When It Comes To Encounters With Police, White People Never Believe Black People Without Videotape (and sometimes not even then)

My dear friend Tom Schade posted the following on Twitter a few hours ago:

As has been happening a lot recently, I disagree strongly with Tom because the evidence from the last 9 months does not go in that direction.

When news first came out about Eric Garner’s death, the police story was taken at face value, even though witnesses were saying that it was wrong. The only reason that changed is because Ramsey Orta’s video of the encounter was released.

The original police story that John Crawford was waving a gun around the Beavercreek Wal-Mart was taken at face value until the video showed that no such thing was going on.

Tamir Rice was supposedly pointing a gun at everybody who was around him at the rec center in Cleveland. Video shows that Tamir was by himself in an empty section of the grounds and never pointed that toy gun at an actual live human being.

And the police story in the Walter Scott case was that he went for the officer’s taser and that there was a struggle. The video shows that this is not what was happening.

So it’s time to be honest my white friends…y’all don’t believe black people about what happens in our encounters with law enforcement unless we have video to back it up. And sometimes not even then; lest we forget the case of Kajime Powell. It should also be noted here that in the cases where black women are mistreated and/or killed by members of law enforcement, nothing happens to those officers, whether it’s on video or no.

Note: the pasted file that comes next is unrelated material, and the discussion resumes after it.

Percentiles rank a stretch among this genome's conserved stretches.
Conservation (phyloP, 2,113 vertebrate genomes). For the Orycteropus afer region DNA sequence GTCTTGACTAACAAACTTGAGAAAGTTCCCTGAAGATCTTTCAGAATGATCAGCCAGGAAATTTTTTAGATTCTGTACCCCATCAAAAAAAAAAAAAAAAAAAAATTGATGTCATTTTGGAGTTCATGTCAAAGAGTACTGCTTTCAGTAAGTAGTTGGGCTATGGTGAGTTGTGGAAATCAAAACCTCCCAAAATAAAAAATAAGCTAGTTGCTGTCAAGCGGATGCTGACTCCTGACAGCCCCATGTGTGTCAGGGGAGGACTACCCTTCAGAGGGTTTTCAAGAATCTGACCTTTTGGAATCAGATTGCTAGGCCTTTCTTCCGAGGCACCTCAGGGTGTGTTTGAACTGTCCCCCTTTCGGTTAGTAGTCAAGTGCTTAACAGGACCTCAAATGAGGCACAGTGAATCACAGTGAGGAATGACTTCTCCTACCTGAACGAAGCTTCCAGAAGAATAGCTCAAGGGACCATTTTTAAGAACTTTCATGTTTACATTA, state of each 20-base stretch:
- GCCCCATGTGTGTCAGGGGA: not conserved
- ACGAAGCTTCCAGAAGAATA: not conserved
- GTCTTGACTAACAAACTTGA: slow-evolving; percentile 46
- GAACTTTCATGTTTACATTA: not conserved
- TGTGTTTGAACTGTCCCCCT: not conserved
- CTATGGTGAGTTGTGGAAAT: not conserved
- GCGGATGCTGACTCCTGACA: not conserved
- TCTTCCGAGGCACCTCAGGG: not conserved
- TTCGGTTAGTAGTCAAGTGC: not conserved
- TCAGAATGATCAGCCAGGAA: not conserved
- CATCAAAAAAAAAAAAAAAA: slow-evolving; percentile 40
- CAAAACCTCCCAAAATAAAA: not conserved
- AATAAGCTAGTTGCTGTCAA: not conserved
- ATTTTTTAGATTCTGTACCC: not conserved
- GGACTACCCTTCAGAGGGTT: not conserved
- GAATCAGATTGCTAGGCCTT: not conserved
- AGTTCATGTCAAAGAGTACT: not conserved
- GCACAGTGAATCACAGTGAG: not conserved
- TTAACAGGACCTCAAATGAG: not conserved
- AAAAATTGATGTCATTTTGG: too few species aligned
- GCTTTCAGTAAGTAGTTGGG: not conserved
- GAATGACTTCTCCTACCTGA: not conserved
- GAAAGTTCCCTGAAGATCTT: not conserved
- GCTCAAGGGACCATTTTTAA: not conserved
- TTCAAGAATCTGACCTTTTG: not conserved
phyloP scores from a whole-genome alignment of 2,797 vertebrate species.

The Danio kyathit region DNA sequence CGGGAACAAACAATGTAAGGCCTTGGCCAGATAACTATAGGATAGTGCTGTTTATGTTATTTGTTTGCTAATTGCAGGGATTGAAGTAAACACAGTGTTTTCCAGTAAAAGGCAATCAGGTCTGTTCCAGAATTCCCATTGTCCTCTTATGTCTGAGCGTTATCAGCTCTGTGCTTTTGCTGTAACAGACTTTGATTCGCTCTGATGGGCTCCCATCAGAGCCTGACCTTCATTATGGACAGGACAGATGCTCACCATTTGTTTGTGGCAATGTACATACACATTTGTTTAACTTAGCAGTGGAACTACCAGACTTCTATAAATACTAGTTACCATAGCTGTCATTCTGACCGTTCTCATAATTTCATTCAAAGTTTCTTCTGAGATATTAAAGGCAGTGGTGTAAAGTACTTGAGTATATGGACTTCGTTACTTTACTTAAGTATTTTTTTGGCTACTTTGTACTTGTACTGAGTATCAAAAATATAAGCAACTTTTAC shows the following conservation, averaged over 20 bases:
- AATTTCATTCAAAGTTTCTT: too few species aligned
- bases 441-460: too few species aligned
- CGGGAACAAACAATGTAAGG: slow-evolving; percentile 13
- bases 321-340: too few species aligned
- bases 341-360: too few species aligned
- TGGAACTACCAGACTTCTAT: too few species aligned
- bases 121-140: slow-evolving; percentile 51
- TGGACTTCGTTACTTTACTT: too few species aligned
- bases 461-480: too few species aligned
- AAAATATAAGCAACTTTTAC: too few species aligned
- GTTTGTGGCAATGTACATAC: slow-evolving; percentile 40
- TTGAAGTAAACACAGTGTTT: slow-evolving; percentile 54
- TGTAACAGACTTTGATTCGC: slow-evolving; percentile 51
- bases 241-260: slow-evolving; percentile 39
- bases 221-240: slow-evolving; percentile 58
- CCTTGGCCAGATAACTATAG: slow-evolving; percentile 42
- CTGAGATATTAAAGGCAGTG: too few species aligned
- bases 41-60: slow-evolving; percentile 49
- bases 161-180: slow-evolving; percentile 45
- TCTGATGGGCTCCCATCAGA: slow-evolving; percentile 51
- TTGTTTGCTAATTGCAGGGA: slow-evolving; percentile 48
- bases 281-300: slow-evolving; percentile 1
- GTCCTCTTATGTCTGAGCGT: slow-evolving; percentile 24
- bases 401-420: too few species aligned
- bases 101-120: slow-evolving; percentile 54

And even when there is video, too often you look for any movement we make or words we say to justify law enforcement overreaction.

There is an assumption in most white communities that the police don’t lie about their encounters with the public. Communities of color (and poor communities) know that lie  for what it is.

Without the videotape in the Walter Scott case, there may have been an investigation into the officer’s actions. That we can attribute to the protests that have followed the killing of Michael Brown. But without that videotape, there is no way that officer would now be charged with murder.

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